Boston Real Estate Investors Association

Money-saving real estate business models — time for a mass movement?

Money-saving real estate business models — time for a mass movement?

Few people in the real estate industry know this month marks the 16th anniversary of the first convention for fee-for-service real estate agents. For consumers, the agenda for that two-day event is less important than the availability of local money-savings options and the track record of those alternative business models. Rather than focusing on how much money Real Estate Cafe has saved clients over the past 25 years, guess who said the quote in the photo above?

“The next major revolution in real estate will be fee-based services replacing the blanket commission pricing that has dominated the industry for so long.”

Would you believe that was the former chief economist of the National Association of Realtors in a cover story in 1997?

Historical Context

From our perspective, there have been five phases of the fee-for-service movement in real estate. Arguably, the movement showed most promise in the 4th phase when SoloPro generated buzz in the real estate industry as well as a Wall Street Journal article in 2016 but their on-demand model failed to scale despite an investment and strategic partnership with Lowes.

In October 2019, fee-for-service was once again held up as the future of residential brokerage when the New York Times published an economist’s description of How to Get a Better Deal From a Real Estate Agent. My hope is that will launch the 5th phase — the mass socialization of fee-for-service through a network of independent real estate consultants who collaborate, as needed, like millions of others in the gig economy.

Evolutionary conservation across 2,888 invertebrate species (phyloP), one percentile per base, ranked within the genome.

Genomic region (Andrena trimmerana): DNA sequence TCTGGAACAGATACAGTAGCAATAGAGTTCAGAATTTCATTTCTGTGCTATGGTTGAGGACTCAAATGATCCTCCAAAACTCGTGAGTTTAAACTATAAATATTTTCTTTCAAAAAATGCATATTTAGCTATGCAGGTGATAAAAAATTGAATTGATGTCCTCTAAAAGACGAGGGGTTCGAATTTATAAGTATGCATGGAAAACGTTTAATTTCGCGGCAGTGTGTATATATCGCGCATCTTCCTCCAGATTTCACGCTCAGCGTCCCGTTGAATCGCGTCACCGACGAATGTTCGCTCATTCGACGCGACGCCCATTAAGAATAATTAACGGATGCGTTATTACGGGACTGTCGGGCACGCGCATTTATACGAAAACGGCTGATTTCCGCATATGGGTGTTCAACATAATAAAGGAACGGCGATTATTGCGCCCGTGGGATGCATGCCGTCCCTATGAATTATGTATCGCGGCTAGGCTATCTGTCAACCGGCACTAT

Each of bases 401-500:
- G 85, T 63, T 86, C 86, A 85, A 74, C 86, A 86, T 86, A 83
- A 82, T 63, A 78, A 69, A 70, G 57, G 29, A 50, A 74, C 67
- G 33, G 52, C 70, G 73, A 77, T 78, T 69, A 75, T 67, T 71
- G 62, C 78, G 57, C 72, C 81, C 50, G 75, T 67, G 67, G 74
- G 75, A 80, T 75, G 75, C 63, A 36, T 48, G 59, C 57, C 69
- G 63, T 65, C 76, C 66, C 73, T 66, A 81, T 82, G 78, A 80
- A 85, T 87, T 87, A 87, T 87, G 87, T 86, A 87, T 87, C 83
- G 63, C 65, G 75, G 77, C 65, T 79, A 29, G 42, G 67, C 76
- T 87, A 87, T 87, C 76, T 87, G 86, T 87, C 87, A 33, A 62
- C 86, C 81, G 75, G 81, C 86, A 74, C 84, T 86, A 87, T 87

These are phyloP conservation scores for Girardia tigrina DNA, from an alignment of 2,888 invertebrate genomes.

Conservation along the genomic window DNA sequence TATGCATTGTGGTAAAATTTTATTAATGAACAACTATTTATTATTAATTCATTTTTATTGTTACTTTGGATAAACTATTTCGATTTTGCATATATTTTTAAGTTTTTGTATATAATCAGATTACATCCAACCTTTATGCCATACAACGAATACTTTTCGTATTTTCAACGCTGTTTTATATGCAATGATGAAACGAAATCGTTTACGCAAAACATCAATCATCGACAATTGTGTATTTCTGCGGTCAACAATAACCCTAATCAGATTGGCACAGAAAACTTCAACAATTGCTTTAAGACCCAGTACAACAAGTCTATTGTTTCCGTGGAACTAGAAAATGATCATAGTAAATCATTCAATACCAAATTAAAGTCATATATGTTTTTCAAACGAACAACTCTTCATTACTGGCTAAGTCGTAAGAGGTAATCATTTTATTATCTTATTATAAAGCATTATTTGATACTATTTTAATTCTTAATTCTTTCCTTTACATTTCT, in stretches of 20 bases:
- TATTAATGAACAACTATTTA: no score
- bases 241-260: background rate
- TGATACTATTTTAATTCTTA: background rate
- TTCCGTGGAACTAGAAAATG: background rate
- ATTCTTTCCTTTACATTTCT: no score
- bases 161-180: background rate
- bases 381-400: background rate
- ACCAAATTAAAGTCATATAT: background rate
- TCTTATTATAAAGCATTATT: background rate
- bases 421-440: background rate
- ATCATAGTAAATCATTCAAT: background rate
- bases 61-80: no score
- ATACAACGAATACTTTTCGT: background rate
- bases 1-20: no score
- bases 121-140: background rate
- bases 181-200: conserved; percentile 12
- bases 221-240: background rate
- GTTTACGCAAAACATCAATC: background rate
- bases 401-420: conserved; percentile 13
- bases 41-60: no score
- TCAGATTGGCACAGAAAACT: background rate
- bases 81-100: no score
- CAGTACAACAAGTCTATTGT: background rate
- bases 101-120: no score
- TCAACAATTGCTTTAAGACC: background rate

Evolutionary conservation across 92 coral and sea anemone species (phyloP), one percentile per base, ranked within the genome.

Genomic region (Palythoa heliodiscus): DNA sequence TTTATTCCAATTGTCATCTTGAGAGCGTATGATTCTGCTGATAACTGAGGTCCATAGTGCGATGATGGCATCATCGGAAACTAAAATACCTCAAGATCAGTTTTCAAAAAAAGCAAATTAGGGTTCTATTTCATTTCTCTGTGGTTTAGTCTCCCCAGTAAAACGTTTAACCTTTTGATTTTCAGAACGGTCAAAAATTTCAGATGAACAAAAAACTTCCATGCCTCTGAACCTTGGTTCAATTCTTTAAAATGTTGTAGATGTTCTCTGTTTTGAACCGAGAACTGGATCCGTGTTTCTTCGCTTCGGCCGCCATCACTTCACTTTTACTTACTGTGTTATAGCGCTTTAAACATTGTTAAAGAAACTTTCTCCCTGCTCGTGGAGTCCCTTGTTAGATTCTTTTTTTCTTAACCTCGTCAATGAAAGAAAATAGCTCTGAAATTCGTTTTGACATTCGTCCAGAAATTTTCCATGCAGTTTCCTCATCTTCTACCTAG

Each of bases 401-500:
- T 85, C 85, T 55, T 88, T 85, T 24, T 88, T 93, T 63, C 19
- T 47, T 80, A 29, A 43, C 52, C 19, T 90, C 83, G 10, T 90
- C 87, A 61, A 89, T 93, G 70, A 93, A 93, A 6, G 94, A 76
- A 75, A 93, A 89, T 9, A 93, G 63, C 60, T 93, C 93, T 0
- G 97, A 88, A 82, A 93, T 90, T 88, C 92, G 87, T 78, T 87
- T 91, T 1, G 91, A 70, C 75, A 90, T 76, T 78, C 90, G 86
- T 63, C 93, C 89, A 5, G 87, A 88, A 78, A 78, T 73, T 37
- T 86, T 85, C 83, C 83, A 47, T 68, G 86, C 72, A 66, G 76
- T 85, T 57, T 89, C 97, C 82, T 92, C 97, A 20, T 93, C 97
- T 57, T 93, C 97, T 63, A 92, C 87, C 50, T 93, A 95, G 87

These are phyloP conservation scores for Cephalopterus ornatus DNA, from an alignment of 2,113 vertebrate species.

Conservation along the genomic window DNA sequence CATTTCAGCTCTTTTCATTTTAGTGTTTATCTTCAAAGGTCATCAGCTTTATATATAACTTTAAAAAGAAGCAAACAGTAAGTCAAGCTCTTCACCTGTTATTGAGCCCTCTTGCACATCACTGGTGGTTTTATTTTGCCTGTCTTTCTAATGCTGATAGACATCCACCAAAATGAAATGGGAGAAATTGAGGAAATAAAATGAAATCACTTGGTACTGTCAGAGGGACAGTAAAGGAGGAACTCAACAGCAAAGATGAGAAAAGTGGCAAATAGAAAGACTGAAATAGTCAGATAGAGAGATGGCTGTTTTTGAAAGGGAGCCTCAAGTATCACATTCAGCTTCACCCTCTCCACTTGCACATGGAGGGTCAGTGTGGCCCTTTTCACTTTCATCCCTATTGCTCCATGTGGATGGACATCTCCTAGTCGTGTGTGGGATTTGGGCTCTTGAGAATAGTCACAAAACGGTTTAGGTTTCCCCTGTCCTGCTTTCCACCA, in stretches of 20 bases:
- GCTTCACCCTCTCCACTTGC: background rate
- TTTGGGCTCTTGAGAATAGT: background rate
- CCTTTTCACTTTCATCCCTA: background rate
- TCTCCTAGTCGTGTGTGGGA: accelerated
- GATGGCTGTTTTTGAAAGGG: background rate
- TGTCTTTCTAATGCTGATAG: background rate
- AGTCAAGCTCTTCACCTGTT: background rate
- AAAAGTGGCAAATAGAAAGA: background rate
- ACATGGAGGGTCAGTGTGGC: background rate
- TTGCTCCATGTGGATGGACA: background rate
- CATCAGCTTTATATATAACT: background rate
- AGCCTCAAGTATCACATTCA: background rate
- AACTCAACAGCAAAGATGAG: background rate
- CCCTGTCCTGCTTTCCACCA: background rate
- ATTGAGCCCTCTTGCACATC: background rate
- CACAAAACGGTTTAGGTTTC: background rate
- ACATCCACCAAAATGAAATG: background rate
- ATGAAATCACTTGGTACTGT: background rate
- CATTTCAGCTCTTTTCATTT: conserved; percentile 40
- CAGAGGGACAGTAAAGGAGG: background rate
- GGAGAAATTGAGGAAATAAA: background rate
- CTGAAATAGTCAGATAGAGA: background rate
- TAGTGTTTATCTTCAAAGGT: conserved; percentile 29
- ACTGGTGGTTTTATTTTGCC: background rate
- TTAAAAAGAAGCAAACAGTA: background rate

What will it take to create a mass adoption / socialization?

#RE2020: Idea Bar

Idea Starter / Thought experiment: As @RealEstateCafe turns 25, we’re eager to experiment more intentionally with RECafePRO — a network of fellow fee-for-service pioneers willing to act as consultants on a task-by-task or project-by-project basis. Our goal is to form elite teams on the fly or over an extended period of time to offer high level services “a la carte.’ By working with fellow #RESages — solo entrepreneurs with deep experience, our goal is to EXCEED the level of expertise you’ll find at megabrokers and deliver millions in consumer savings without in-house conflicts of interest.

How can we create awareness of those money-saving opportunities? Gamification may be one way to spread into mass socialization — friendly competitions between rival groups, like alumni, cities or neighborhoods to see who can save the most money

To drive mass adoption, we won’t stop there. Working with a network of partners, we’ll invite friendly rivals to see how much social good they can do by sharing a part of their savings with their classmates, neighbors, etc. Think impact funding or crowdfunding via real estate rebates or #ImpactREbates.

Want to use Facebook’s new Messenger Room to brainstorm how we harness that network power and transform commission savings into a consumer movement to fund grassroots projects? Text your contact into to 617-661-4046 and we’ll invite you to one of our upcoming RE2020 Idea Bars.


Want to come to RE2020’s Idea Bar well-informed and prepared to talk?Here are optional readings — snapshots from three or the five phases of the Fee-for-Service movement:

2nd phase of #FeeFS: 2004 Conference, National Association of Real Estate Consultants® (6/17-18/04)

4th phase of #FeeFS: Commissions of 6 percent for home sales once were the norm. That’s changing (WSJ, 4/15/26)

5th phase of #FeeFS: How to Get a Better Deal From a Real Estate Agent (NYT, 10/24/19)

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